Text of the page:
My mom and Rick Steves
Valentine’s Day is approaching, so I figured I’d take a moment to acknowledge some of the people in my life who I love.
Because even though she’s occasionally certifiable, I love my mom.
And since I alluded to it in an earlier post, I think I should tell you about the time she yelled at Rick Steves.
A few years ago, my mom called me.
“Honey,” she said, “I yelled at the one guy from the TV.”
Now, this could mean anything. It could mean she yelled at the TV itself, yelled at someone who is somehow associated with a television set, or yelled at someone who can be seen on TV. In this case it was the latter.
“Which guy, mom?”
“Oh, you know.”
This happens often. My mom says something incredibly random and expects me to know what she’s referring to. The problem is, I’m so used to how crazy random she can be, I often know exactly what she’s talking about. I’m fairly sure this is a sign of my own lunacy. And, to compound things, since I always know what she’s talking about, she has no idea how random and crazy she’s being.
I eventually found out that the person she was talking about was Rick Steves.
“Wait,” I asked, feeling my blood pressure rise in the way only my mother can make it, “What do you mean you yelled at him? You mean, like, you yelled at the TV?”
“No, no. He had some thing where he was speaking and I went to it and yelled at him.”
“Um, mom? Why did you yell at Rick Steves?”
“Because he’s totally biased towards northern Italy. And I told him that his racism against southern Italy was wrong.”
“And what did he say?”
“Oh, he didn’t say anything and went on to the next question.”
WELL OF COURSE HE DID. Because my mom is the travel equivalent of that crazy lady who ranted that Obama was “an A-rab” at a McCain convention. Except, you know, liberal. And slightly less crazy. And, in this case, totally right.
Because Rick Steves is totally biased towards northern Italy.
What? My mom can get one right. Even a stopped clock is correct twice a day.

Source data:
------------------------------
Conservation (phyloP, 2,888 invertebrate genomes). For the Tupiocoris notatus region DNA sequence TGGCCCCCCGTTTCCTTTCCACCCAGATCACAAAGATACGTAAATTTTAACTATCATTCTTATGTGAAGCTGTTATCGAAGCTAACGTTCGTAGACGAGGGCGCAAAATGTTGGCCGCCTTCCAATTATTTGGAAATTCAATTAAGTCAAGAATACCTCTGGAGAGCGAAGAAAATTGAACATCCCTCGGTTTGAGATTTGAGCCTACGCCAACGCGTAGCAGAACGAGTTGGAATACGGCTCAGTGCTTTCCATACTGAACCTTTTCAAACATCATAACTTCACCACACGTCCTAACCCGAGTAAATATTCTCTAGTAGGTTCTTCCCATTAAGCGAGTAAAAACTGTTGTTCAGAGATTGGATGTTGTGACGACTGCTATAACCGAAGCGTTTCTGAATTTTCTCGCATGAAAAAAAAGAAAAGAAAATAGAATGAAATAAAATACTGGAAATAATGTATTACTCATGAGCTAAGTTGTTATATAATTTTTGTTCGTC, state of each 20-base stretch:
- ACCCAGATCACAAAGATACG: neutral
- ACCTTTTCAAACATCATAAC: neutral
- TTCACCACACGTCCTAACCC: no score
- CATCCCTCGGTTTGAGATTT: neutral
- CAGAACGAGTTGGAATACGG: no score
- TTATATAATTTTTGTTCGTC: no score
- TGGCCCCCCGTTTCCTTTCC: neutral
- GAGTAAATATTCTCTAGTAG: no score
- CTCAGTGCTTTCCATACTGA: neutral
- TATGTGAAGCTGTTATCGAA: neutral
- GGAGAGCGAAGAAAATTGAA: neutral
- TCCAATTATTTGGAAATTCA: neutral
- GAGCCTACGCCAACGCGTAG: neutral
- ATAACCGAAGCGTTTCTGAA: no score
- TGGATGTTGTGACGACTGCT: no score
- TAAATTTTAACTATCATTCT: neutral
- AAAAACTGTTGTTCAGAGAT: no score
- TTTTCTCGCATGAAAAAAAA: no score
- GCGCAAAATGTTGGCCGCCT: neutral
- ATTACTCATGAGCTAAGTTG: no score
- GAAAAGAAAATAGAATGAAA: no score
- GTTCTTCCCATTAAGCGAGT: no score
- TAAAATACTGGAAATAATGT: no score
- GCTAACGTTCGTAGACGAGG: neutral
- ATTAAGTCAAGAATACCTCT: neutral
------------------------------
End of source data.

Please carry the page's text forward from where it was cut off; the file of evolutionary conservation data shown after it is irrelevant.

But he does seem to love the north of Italy and look down on the south. Which I am okay with, because, frankly, the north ain’t all that. I love Florence and Milan and Genoa, but those places aren’t home to me. When I’m there, no one stops me in the street to ask who I am, like they do in my grandmother’s village. And when I tell them, they don’t look at me with sad eyes and say, “Your grandparents were friends of mine.”
And there is nothing, nothing in the world like being in Rome with my mom. My mom, who gets lost on the way to the grocery store she’s been to a million times, can navigate the tangled streets of Rome like she never left. These are amazing, glorious experiences. They are things that few people will see, and Rick Steves certainly won’t. So when she thinks that he’s snubbing these things, these things that she loves dearly, I understand that it makes her sad. But hey – it’s a good thing. It keeps those places beautiful and untouched and special and truly ours.
I tried telling her that. But I don’t think it worked.
Because I don’t think harassing poor, chino-clad Rick Steves in front of his adoring fans is such a great idea … unless say, you’re my mother. For some reason, her crazy, misguided self-righteousness is usually well-meaning, and occasionally downright endearing.
“I’m glad I told him off,” she said, rather proudly.
And I kind of am, too.
Leave a Comment